10 minutes with Chelsea Davidoff, Paramount Pictures
This column is about the people of sustainability. What makes them tick? What have they learned that works? What do they do for fun? Second up in this series is Chelsea Davidoff, Paramount Pictures’ corporate social responsibility coordinator.
Bob Langert: Who has impressed you in your career thus far, and why?
Chelsea Davidoff: Jed Davis from Cabot Creamery. He's my former boss and he’s an amazing pioneer, an advocate for sustainability across his company. He really lets off his genuine passion to the people that he encounters.
Langert: Besides passion, what aspect of his leadership style made you say this?
Davidoff: A couple of things that I love. He always said that if you look under the table you should see every type of shoe. He does that. He leads by example.
Secondly, he's spearheading fighting this norm of what typical sustainability looks like by leading the implementation of context-based sustainability.
Langert: I don’t know what "context-based" sustainability means. Why haven't I heard of this term before? Is it because I'm old and out of it?
Davidoff: Cabot is a pioneer in applying this context-based sustainability. It's a method of sustainability management that expresses the performance relative to contextually relevant social and environmental thresholds.
Langert: Is it cool to work for a Hollywood studio? Are your internal stakeholders really into sustainability?
Davidoff: Paramount is a unique environment to work because we have so many different types of people that do different types of work here. There are the finance and the creatives. We also have people that build sets and create the lighting. The diversity of what happens here is really unique, which is really fun and interesting and allows for a robust conversation.
Langert: Is there a lot of waste and waste reduction efforts in making movies and TV shows?
Davidoff: We're always striving to be more environmentally friendly and more sustainable. An example: In 2014, while filming the movie "Noah," Paramount employed an eco-management firm to put the sustainable practices into motion throughout the film. The film diverted 55 percent of its total waste from landfills. They avoided the use of more than 60,000 plastic bottles, recovered almost 13,000 pounds of leftover food for shelters and recycled approximately 450,000 pounds of scrap and steel. I think we're always trying to move towards those big wins like that.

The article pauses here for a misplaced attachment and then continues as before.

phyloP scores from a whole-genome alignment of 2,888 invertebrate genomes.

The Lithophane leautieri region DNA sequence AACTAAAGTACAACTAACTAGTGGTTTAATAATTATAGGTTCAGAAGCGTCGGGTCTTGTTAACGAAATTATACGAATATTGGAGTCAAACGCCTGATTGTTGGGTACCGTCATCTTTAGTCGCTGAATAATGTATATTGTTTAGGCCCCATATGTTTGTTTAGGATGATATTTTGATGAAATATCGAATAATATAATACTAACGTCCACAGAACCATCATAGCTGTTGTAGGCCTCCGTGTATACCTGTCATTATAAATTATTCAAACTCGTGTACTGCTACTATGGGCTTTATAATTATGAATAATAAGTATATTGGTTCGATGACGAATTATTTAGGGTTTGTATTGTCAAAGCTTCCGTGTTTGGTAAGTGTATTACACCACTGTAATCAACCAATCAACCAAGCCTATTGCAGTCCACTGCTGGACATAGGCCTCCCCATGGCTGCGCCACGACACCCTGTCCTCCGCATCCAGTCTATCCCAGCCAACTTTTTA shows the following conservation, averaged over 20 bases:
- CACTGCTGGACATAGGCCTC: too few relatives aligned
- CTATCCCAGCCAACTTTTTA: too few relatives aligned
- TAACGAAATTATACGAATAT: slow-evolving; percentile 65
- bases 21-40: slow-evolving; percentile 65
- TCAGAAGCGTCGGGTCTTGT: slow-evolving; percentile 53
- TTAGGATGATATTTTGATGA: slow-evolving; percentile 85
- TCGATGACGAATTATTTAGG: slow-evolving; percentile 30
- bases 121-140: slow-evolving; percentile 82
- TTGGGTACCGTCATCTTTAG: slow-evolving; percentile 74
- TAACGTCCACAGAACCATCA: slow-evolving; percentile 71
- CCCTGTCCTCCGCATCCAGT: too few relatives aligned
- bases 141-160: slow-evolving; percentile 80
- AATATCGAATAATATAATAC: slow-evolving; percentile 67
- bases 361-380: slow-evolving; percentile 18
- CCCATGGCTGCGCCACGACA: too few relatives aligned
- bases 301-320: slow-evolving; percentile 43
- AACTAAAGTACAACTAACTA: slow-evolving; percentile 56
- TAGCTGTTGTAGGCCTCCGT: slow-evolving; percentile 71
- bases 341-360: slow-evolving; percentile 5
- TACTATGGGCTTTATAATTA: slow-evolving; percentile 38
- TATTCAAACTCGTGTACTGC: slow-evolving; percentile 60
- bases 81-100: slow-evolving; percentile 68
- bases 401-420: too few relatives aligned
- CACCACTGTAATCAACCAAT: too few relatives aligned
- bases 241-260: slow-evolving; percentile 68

Langert: What would it take to make "Noah" the norm versus a test?
Davidoff: It tends to stem more from the desire of the production. Does the director, does the producer want something that is more sustainable?
Langert: So how do you motivate them to do it?
Davidoff: We have three prongs to our green and sustainability side of our initiative. So there are those things in which we can educate our employees on how to live a more sustainable life. There are those things that we do to make our facilities a lot more sustainable, and then there are those things we do to make productions more sustainable.
Langert: I noticed that you did something really interesting last year, recording a moment every day and creating a video from it. It was fascinating. What did you learn from it?
Davidoff: It was a really fun project. It was a one-to-two-second clip from every day of last year. I got married and I had a lot of big things happening. I wanted to find a unique way to capture it. What I learned is that people always say that time passes so quickly, but the video really made me sort of stop and think that, if you really look at all of the moments and all of the days and all of the years, it doesn't pass quite as quickly as we think it does. It really allowed me to pause and remember some of the ordinary as well as extraordinary moments that happen in a year. I think it is really revolutionary to see that so much happens in a year. You forget about it.
Langert: What is it that you see in society that excites you about the nature of the work you're doing and what most disappoints you?
Davidoff: What most excites me is that the conversations are changing from sustainability and corporate responsibility being something that should or shouldn't be done to how it should best be done. What frustrates me the most is that we still have a very long way to go as people and as companies and really as a society as a whole to be more empathetic.
Bob Langert: That's an interesting term. What made you use the term "empathetic"?
Davidoff: There is a person behind whatever it is you're doing. There are people with different stories and backgrounds, that have had different types of days. We need empathy to understand that we're all human and bring these really large and sometimes controversial issues down to more human and person-to-person interactions.
Langert: What's your all-time favorite movie?
Davidoff: "Forrest Gump." I watched it probably 100 times when I was a kid. My favorite quotes in the movie is when he says, "My mama says, 'Life is like a box of chocolates. You never know what you're going to get.'" It’s applicable to so many parts of my life.
Langert: Who’s the actress you want to play you?
Davidoff: Jennifer Lawrence. I say that because she isn't your typical Hollywood actress in the sense that she challenges the norms of what a typical actress should or can be.
Langert: Cool. So hopefully you're doing that at Paramount?
Davidoff: Yeah, that's the hope for every day, right? Challenge what you can and should be.